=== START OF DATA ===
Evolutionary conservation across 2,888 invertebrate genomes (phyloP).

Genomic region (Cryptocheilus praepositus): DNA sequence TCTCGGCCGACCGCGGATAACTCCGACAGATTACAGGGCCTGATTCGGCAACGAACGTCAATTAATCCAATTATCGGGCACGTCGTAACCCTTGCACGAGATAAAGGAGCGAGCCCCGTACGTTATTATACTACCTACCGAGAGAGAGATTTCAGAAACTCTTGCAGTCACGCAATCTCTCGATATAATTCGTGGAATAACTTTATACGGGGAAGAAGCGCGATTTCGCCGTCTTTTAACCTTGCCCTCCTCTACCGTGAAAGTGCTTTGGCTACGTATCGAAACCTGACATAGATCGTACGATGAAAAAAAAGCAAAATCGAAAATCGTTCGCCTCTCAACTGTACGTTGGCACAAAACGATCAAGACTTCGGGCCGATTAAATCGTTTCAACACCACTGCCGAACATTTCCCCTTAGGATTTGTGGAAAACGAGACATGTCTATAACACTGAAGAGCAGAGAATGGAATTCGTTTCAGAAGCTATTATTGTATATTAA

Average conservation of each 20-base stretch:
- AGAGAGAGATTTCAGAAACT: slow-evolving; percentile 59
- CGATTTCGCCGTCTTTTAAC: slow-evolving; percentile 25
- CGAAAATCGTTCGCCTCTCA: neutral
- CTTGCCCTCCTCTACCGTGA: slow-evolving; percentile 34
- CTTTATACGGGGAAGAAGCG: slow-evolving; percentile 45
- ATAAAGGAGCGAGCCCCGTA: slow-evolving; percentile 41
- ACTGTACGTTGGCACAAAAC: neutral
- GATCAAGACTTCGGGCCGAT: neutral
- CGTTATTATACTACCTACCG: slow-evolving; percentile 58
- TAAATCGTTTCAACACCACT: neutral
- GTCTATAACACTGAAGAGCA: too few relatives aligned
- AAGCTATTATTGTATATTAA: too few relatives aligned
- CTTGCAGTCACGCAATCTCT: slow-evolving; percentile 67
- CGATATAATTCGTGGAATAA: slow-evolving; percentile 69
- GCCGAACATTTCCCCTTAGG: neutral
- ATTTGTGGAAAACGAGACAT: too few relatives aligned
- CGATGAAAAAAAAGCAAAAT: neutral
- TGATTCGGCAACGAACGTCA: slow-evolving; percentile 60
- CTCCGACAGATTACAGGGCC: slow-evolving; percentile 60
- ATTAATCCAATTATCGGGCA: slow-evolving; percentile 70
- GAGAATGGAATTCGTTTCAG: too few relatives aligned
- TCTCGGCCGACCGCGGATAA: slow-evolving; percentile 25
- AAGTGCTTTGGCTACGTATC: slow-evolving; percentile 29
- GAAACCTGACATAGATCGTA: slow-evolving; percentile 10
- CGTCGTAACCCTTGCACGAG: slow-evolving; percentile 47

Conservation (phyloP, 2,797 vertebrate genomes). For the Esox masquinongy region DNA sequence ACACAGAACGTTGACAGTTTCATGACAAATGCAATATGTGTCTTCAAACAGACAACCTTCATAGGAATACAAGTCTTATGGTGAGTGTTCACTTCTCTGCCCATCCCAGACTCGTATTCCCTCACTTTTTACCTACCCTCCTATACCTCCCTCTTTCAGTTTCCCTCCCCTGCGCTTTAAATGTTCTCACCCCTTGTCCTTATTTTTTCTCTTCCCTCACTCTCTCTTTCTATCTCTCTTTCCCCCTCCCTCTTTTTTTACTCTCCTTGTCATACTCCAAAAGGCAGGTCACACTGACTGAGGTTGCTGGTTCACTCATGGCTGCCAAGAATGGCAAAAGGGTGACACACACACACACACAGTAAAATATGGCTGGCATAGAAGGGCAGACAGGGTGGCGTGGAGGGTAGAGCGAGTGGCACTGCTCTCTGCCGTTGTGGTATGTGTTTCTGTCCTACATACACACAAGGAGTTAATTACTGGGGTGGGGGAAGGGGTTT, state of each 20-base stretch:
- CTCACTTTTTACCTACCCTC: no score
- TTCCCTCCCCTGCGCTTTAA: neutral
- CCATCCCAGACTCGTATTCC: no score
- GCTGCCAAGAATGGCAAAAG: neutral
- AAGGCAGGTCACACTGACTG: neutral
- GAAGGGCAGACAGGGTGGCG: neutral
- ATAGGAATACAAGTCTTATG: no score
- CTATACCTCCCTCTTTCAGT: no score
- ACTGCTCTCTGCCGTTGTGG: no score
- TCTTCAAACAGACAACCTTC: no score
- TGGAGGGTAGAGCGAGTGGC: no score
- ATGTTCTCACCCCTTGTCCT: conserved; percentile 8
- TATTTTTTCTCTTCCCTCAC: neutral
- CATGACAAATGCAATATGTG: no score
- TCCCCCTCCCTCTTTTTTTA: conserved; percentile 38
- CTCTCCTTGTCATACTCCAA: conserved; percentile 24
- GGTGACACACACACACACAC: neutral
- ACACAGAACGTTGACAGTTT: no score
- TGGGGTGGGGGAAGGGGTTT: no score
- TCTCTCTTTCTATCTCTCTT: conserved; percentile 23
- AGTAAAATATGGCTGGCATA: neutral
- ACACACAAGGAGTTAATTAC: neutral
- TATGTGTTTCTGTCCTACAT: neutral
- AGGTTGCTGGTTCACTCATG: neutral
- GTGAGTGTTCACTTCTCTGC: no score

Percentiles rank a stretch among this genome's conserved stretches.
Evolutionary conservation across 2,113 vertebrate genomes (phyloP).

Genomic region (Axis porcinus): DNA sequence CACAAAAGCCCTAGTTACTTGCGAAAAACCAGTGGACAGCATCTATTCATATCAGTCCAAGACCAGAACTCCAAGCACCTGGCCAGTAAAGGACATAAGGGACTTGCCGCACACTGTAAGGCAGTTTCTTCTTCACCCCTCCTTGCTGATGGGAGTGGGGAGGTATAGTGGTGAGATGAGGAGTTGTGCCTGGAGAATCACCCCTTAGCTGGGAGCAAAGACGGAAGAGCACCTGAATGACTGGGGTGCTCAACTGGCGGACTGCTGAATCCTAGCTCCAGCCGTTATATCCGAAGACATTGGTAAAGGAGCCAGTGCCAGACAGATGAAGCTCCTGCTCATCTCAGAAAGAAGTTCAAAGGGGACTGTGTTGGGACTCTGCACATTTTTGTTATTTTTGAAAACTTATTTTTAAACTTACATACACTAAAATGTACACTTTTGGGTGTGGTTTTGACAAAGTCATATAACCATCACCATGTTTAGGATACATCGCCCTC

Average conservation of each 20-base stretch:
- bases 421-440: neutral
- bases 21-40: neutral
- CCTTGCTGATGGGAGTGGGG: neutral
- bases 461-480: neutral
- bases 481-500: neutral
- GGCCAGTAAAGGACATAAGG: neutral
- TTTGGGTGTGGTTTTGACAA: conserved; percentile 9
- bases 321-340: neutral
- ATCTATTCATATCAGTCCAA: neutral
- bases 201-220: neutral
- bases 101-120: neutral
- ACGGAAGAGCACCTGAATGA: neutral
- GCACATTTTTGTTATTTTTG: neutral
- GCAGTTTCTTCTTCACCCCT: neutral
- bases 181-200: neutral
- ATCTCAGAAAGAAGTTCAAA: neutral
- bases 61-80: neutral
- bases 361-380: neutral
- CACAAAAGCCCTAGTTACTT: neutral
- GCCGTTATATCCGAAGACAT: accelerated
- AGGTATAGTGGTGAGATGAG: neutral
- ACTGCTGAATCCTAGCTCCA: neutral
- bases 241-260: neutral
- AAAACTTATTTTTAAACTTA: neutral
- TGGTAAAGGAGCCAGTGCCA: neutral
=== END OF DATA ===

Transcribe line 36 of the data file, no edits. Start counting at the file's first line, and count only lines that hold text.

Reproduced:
- ATAGGAATACAAGTCTTATG: no score